Mrs Boulton is not the only one in her family to benefit from bariatric banding surgery.

“Our daughter has also experienced the same challenges in her life that I have, as unfortunately she inherited my genes,” she said.

“It has proved to be an enormous boost to her self esteem.

“We were able to fund our surgery privately but there are many Australians who are simply not in that position and need help.”

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This story Administrator ready to work first appeared on Nanjing Night Net.

Golf
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A SUCCESSFUL ladies golf season closed with a Canadian Foursomes competition followed by a presentation dinner.

The night started with a photo presentation to life member Coralie Giblett and a delicious meal prepared by Kean & Co Catering was enjoyed between presentations of annual awards.

Wendy Richards won the Judy Beresford Putting Competition and Shirley Smyth and Grace Snooke won the Ferret Competition with seven each.

End of season: Grace Snooke with Wendy Richards.

The Fitzgeralds Hotel Most Consistant Award was won by Vera Sheen who also took out the Hannagan Hearth House Jess Errington Perpetual Trophy for the best four of six stableford rounds.

Angie Leeson won the Stewarts Savemor Pharmacy award for the best four rounds of stroke.

Eclectic Trophies donated by Dunnings Fuel, Retravision and Dallimore Choices Flooring were won by Snooke, Sheen, Smyth and Les Mcpherson.

Presentation: Vera Sheen and Coralie Giblett.

This year’s gross champion Snooke and runner-up Angie Leeson were presented with their awards, sponsored by Peter and Wendy Richards at Northam and Districts Glass Service.

Nett winner Leeson and runner-up Sheen were presented with their awards, donated by Coralie Giblett and Avon Valley Nissan and Mitsubishi.

The evening concluded with a speech by captain Wendy Richards, thanking grounds staff, sponsors and all ladies for their help during the year before handing over the position to incoming captain Marge Haddrill.

The group is now looking forward to next season.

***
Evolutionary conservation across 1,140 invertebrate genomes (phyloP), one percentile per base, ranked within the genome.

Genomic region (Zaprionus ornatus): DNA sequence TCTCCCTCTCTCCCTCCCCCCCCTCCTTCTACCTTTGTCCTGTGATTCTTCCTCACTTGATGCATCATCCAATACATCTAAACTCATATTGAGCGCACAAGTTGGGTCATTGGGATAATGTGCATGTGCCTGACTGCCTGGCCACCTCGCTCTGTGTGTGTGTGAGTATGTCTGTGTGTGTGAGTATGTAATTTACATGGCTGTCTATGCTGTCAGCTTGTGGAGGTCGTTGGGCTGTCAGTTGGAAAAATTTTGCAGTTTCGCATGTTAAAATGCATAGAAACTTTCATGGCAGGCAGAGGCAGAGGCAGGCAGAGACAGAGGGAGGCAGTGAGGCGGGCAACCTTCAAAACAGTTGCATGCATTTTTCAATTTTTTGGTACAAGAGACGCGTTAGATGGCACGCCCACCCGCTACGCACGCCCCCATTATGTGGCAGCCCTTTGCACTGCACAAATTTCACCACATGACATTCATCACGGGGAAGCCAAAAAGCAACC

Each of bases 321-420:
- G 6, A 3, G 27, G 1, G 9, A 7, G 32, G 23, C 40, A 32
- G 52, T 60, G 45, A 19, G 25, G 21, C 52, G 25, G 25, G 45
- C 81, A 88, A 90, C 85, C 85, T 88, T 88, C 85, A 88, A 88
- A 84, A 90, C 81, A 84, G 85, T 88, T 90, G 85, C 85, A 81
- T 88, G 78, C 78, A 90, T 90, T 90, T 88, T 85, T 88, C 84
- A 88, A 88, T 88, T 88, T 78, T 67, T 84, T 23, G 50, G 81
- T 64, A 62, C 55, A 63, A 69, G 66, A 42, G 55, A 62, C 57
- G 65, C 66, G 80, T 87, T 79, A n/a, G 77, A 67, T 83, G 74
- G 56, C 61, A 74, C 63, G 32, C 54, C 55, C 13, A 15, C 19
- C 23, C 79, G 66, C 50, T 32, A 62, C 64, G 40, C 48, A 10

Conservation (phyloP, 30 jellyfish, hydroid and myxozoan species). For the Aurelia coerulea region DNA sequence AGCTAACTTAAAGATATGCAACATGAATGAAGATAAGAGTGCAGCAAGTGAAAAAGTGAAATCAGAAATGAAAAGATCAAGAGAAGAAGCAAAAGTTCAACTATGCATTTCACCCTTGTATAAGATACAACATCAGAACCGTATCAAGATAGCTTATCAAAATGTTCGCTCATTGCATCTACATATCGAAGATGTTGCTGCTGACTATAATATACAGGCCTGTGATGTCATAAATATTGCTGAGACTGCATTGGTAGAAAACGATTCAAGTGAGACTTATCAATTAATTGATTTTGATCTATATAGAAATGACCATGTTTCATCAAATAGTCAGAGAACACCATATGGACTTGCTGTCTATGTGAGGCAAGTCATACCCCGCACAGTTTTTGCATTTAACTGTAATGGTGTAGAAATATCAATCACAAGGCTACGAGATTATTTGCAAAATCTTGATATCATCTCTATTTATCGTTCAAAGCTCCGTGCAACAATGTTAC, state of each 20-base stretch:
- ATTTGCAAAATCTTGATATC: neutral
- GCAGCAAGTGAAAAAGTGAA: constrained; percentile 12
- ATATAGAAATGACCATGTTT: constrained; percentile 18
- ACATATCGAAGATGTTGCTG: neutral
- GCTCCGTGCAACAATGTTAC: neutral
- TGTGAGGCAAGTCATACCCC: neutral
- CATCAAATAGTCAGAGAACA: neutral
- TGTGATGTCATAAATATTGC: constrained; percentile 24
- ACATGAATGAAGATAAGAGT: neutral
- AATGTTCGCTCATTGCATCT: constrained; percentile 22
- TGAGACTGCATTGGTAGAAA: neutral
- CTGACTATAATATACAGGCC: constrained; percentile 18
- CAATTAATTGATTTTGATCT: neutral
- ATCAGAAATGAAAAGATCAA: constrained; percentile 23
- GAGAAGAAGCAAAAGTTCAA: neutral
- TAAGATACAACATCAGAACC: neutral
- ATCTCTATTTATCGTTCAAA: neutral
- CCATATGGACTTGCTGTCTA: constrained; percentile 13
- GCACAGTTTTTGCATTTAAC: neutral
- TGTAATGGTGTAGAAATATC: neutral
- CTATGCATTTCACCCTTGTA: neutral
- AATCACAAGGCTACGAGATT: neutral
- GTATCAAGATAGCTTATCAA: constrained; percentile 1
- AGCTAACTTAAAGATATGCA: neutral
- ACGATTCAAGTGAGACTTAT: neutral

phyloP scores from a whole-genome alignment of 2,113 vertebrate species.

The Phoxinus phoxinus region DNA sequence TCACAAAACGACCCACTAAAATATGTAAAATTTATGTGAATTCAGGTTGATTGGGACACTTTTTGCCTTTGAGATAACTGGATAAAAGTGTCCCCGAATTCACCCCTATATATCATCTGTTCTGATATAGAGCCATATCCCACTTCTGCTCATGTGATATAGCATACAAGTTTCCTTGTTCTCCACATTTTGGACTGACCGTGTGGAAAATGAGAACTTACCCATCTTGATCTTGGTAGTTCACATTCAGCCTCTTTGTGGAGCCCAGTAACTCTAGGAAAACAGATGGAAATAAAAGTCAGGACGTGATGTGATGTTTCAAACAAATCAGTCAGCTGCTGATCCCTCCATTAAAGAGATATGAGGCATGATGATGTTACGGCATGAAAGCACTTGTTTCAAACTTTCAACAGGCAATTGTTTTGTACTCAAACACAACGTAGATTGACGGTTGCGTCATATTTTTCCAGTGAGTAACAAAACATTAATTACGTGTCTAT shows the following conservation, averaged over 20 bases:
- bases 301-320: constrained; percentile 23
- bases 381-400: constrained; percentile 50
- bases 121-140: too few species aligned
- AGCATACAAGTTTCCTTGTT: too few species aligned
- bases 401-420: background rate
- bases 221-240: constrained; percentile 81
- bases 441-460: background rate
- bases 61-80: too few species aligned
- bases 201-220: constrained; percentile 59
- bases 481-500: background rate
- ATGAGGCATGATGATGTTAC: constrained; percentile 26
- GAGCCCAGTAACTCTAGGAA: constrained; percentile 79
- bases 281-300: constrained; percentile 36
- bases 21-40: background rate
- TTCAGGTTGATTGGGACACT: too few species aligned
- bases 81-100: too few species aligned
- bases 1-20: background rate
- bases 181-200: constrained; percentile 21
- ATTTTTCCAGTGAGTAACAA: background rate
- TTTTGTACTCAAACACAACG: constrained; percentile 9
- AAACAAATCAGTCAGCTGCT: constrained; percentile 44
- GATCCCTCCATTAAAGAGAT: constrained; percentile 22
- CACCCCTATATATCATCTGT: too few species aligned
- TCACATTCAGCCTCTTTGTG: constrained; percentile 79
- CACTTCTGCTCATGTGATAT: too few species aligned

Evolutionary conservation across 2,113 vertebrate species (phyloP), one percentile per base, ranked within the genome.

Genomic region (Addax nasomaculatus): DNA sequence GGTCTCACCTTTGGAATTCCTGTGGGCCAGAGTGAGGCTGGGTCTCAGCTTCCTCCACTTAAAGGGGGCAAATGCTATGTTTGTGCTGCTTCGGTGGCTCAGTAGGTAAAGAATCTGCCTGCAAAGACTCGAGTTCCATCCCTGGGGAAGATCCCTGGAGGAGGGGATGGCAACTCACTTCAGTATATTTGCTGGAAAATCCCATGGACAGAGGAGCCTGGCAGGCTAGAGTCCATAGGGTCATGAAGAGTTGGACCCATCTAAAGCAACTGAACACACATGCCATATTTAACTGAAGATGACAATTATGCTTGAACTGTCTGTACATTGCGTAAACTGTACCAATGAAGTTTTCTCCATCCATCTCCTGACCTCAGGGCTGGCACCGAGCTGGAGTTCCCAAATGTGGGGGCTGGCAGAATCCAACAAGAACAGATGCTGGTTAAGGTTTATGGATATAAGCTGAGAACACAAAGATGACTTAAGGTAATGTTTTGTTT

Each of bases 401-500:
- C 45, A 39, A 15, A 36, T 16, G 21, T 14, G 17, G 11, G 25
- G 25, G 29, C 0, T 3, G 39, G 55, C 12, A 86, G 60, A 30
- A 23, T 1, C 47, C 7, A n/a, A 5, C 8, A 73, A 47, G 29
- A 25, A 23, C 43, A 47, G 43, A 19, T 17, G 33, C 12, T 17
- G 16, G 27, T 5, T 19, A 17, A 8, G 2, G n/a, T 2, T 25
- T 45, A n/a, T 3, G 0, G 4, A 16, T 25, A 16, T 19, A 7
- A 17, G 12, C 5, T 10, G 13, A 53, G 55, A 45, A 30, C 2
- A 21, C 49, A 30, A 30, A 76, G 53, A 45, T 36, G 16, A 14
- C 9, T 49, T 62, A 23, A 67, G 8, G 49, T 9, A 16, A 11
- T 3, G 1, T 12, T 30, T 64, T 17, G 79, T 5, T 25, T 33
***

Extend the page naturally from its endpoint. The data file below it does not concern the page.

This story Administrator ready to work first appeared on Nanjing Night Net.

A MAJOR review of the research literature on no-till farming has found that it reduces crop yields by about 5 per cent.
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But the review, published in the international journal Nature, concluded that under certain conditions, no-till farming farming practised in combination with stubble retention and crop rotation can produce equivalent or even greater yields than conventional farming.

Agriculture researchers from the US, China and Europe collaborated in a meta-analysis – a comprehensive review of 621 research papers – of the productivity limits of conservation techniques.

One of its most significant conclusions of the study, titled Productivity limits and potentials of the principles of conservation agriculture, is that combining no-till farming with stubble retention and crop rotation is particularly beneficial in dry regions, where grain crops are grown with natural rainfall.

These three strategies have become almost standard practice in the Victorian Mallee, and dryland farming regions across the Australian wheat belt, where they have helped to achieve a substantial reduction in wind erosion from bare paddocks.

The study did not consider other benefits of no-till agriculture, but said it clearly provided environmental and social benefits.

The authors suggested that the success of no-till farming in dryland regions could become an important strategy for climate-change adaptation in regions that are likely to become drier because of global warming.

But the authors warned of the need for caution if conservation farming is extended into regions subjected to a drying climate regime.

They said it is likely to be difficult to implement the supporting practices of stubble retention and crop rotation in resource-poor regions dominated by farmers with small holdings.

In those circumstances, they say, there is a risk that the shift to zero-till farming, in the absence of the other techniques, will result in yield losses.

They nominated sub-Saharan Africa and eastern Asia as regions where a shift to no-till farming alone, might actually reduce yields.

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This story Administrator ready to work first appeared on Nanjing Night Net.